The Reformation and Preaching

I invited my good friend Dr Mike Reeves, president of Union School of Theology, to speak in the Bible Teachers Network at the European Leadership Forum back in May.  Here are some nuggets on preaching and the Reformation for us.

What did the Reformers believe about the power of preaching?

How did the Reformation change our view of the content of preaching?

What can we learn from the Reformers about the goal of preaching?

(The videos are courtesy of foclonline.org, Mike is President of Union School of Theology)

Not As Many Churches As There Are Churches

It’s a strange statement, but in most places there are not as many churches as there are churches.  I am not referring here to the many church buildings that have been emptied, sold and converted for use as Hindu temples, car repair shops, martial arts schools or apartments (come visit the UK if you don’t believe me!)  What I am referring to here is the number of churches where people will gather today, but come out none the wiser as far as the Bible, the gospel and God is concerned.  How many churches there are that preach the fluff of well-meaning platitudes, rather than the solid substance of biblical truth.

In the city of London there are apparently something like 4000 churches.  But how many will preach the gospel clearly and accurately today?  How many will speak from the Word of God in a manner that reflects its truth, accuracy, historicity and relevance?  How many genuinely believe in a God who is at work in the world today, even during the sermon segment of the service?  As Calvin wrote, “Wherever we see the Word of God purely preached and listened to . . . it is in now way to be doubted that a church of God exists.” Let us pray for the people sitting in a church building today, but unclear as to their spiritual state or God’s provision for them in Christ.  And let’s be sure that the church we preach in really is a church today!

Review: The Expository Genius of John Calvin, by Steven J. Lawson, 2007.

Steven Lawson is a pastor who works closely with John MacArthur at the Expositor’s Institute.  He was trained at Dallas and Reformed Theological Seminaries.  This book is the first in a series of Long Line of Godly Men Profiles published by Reformation Trust of Ligonier Ministries.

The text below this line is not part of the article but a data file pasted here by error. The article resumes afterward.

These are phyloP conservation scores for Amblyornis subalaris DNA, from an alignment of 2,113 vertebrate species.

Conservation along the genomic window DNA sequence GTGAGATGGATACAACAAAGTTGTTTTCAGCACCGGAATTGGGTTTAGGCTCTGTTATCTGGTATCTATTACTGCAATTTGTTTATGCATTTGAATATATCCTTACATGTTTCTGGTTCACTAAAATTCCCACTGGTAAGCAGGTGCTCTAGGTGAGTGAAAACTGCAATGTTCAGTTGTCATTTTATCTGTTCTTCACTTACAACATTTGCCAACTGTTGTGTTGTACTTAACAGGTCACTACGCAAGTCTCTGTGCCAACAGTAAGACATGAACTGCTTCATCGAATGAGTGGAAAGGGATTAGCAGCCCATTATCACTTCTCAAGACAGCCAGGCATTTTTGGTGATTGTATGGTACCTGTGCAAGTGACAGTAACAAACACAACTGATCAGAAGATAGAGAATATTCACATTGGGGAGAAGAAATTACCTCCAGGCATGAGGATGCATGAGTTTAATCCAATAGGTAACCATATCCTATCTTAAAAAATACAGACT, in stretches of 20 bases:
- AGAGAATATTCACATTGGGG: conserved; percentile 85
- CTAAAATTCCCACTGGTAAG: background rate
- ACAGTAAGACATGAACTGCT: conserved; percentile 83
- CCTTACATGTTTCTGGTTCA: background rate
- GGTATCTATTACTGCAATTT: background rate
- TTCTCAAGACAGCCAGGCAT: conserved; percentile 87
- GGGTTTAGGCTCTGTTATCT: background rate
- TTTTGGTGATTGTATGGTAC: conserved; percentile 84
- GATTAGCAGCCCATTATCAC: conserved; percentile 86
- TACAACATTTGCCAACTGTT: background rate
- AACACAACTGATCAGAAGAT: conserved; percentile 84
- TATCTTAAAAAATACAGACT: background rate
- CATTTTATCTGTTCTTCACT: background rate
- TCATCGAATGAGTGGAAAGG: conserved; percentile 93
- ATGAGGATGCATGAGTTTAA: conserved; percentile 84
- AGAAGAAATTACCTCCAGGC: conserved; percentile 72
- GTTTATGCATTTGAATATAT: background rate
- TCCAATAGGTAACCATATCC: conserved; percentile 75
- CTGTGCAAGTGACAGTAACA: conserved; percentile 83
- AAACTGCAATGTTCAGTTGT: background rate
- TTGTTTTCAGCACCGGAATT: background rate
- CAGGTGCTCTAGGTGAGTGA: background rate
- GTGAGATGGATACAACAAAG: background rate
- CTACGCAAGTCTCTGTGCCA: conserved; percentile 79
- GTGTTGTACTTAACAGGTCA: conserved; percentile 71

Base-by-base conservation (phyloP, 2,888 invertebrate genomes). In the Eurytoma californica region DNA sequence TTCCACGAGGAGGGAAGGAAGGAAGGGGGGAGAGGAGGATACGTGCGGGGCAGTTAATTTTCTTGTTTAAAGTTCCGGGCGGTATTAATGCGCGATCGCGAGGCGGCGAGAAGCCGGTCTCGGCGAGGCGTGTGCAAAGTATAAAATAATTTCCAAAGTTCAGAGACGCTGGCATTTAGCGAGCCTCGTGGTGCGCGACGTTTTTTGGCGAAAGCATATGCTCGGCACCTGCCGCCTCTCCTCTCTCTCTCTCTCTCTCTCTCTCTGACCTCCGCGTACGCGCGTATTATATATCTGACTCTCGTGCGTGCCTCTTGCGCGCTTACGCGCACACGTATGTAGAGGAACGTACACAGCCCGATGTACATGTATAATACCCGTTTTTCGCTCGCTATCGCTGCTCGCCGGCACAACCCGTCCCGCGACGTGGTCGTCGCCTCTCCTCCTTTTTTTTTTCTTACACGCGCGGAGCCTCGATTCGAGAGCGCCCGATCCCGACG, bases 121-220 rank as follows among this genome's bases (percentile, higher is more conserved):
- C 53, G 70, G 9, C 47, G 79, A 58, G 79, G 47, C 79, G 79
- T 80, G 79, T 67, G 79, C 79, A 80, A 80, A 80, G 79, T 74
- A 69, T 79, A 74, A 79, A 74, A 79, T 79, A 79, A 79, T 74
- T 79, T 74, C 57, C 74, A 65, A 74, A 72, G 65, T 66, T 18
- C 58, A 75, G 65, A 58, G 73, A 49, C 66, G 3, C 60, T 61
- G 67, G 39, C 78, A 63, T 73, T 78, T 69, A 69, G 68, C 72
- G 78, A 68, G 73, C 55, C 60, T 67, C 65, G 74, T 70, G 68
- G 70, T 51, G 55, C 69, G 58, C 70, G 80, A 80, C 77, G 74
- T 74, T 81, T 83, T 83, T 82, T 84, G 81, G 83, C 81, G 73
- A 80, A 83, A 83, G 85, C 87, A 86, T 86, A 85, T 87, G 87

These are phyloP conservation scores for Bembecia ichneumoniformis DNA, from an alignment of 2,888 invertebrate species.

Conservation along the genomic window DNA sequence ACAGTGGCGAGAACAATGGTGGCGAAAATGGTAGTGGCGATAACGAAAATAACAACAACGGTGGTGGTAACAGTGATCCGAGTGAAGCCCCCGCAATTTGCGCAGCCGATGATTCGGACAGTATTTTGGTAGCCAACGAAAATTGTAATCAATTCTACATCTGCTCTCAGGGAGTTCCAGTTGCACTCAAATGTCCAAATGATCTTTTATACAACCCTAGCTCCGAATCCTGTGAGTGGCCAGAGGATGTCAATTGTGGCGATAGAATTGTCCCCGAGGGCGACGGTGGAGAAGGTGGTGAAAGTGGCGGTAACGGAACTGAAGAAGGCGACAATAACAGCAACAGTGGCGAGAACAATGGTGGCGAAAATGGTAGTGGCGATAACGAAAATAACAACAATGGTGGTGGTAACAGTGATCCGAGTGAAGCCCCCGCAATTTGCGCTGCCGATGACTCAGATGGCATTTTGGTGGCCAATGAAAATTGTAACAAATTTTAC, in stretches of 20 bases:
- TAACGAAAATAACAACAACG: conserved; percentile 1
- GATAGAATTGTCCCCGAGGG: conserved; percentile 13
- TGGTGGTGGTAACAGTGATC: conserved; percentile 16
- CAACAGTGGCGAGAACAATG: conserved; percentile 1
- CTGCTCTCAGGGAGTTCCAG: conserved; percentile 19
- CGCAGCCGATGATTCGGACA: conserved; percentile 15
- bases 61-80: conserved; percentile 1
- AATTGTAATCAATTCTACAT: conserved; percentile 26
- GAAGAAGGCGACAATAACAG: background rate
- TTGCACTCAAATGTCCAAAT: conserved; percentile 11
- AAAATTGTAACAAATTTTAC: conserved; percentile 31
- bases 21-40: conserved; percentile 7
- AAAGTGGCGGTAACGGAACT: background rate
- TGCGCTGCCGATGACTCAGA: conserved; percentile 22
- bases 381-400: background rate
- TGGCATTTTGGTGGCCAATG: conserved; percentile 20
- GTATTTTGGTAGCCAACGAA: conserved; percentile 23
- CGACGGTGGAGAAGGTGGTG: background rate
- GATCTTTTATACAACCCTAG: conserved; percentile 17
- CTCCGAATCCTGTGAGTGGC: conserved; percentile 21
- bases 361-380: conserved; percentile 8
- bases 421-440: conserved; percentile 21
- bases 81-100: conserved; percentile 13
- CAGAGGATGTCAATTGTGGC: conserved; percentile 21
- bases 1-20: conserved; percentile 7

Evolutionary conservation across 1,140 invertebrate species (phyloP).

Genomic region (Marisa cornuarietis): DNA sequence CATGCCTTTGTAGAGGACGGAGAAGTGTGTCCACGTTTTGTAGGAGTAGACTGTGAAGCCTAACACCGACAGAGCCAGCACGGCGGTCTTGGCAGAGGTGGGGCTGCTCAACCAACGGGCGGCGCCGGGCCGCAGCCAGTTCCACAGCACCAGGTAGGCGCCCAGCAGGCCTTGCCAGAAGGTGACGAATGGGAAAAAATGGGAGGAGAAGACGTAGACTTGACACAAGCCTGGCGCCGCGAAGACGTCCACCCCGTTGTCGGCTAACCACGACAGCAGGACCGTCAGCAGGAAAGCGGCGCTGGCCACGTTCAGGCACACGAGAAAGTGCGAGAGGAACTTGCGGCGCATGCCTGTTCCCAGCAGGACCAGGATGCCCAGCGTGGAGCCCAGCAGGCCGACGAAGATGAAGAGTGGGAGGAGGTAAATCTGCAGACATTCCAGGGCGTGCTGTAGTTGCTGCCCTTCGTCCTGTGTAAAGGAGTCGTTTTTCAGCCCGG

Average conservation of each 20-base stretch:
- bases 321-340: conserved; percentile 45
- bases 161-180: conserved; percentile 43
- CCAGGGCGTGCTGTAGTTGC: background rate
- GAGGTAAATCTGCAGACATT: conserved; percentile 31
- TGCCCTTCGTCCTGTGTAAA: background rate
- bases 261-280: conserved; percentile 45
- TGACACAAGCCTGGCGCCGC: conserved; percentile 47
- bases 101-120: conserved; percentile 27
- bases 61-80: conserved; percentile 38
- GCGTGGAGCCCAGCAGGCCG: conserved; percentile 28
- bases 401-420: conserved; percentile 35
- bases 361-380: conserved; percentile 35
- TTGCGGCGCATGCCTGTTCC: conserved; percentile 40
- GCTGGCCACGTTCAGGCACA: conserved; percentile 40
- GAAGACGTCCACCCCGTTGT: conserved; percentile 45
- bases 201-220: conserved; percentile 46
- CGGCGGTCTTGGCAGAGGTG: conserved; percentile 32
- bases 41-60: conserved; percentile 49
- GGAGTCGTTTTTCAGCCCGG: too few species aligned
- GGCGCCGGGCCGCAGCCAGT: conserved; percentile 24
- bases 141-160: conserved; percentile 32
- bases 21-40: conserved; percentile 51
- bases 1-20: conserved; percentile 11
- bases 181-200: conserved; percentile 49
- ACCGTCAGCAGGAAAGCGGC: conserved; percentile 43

This is an attractively presented little hardback (133pp).  In it Lawson seeks to present the qualities and distinctives of John Calvin.  Not Calvin the theologian who wrote the famous Institutes, nor Calvin the commentator whose exegesis is still referenced by serious scholars, nor Calvin the statesman who served as a Reformation leader in Geneva with influence spreading much farther, nor Calvin the shaper of both church and western culture, but Calvin the pastor, Calvin the preacher.  For all his accomplishments, Calvin’s priority was his pulpit ministry to real ordinary needy folk in Geneva.

The first chapter of the book presents a brief summary of Calvin’s life and legacy.  In the subsequent seven chapters, Lawson deals with various aspects of the preaching of Calvin, delineating 32 distinctives recognizable in Calvin’s preaching ministry.  Throughout the book, Lawson’s observations are supported diligently by sermon sound-bites and quotations from other scholars like Alister McGrath, James M. Boice, T.H.L. Parker, etc.  Although the support material is sufficient, it is by no means overwhelming and it does not turn this engaging little book into a dry academic research tome.

Chapters two and three address Calvin’s attitude toward the pulpit and personal preparation.  It is no surprise to read of his diligent mind, devoted heart and relentless will, but challenging nonetheless.  Then Lawson considers how Calvin would launch a sermon, along with reference to delivery (no notes, I’m glad to report!)  The most substantial chapters deal with expounding the text and crafting delivery.  The last two chapters look at application of the truth and sermon conclusion.  A couple of brief appendices are given to support details in the book (sermon text verse divisions for several series and an outline from a sermon on Job 21).

I have studied church history, even the Reformation, but I am no church historian.  Does this book deserve great respect as an accurate and insightful piece of historical research?  I don’t know.  Perhaps Calvin scholars would disagree with details or emphases.  Perhaps they would applaud loudly.  Certainly Calvin the preacher and pastor is often lost in the focus on his Institutes (written as an introduction to his commentaries!), or in the controversies over his politics and leadership.  Calvin the preacher is worthy of our attention.  This little book is a quick read, but thought provoking in its clarity.  Thought provoking on a historical level, perhaps, but especially as we consider our own preaching ministry today.  I would not suggest we affirm every distinctive and emulate without thought for our own times and contexts, but I’m sure any preacher would find their own ministry poked and encouraged by this book.  I look forward to subsequent volumes in the series.